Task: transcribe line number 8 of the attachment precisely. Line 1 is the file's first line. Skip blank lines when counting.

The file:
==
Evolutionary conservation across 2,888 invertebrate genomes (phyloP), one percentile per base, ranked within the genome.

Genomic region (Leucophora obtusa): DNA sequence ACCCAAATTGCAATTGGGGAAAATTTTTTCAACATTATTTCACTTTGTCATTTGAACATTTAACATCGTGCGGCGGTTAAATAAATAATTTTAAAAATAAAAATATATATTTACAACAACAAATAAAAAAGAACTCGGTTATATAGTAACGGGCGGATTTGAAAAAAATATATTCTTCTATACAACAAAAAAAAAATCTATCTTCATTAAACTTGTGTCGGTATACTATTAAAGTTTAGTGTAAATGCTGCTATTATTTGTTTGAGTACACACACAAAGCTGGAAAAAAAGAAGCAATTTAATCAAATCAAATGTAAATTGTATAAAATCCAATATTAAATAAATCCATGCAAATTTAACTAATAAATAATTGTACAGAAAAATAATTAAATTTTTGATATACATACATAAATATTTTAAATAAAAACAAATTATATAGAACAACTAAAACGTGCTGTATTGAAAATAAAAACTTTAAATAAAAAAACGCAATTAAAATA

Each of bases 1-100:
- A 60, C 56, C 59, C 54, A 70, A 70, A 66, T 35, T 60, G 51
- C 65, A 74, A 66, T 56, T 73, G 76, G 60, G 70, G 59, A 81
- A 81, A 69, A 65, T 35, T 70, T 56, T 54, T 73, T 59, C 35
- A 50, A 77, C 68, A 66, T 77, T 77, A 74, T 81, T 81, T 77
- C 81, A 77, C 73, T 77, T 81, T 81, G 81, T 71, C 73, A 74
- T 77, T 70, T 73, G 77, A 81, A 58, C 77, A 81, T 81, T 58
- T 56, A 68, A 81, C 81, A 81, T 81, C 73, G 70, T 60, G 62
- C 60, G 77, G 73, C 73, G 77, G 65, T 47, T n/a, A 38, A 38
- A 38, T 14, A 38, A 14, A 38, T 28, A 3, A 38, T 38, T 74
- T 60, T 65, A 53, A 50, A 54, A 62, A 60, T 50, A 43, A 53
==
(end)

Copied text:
- C 81, A 77, C 73, T 77, T 81, T 81, G 81, T 71, C 73, A 74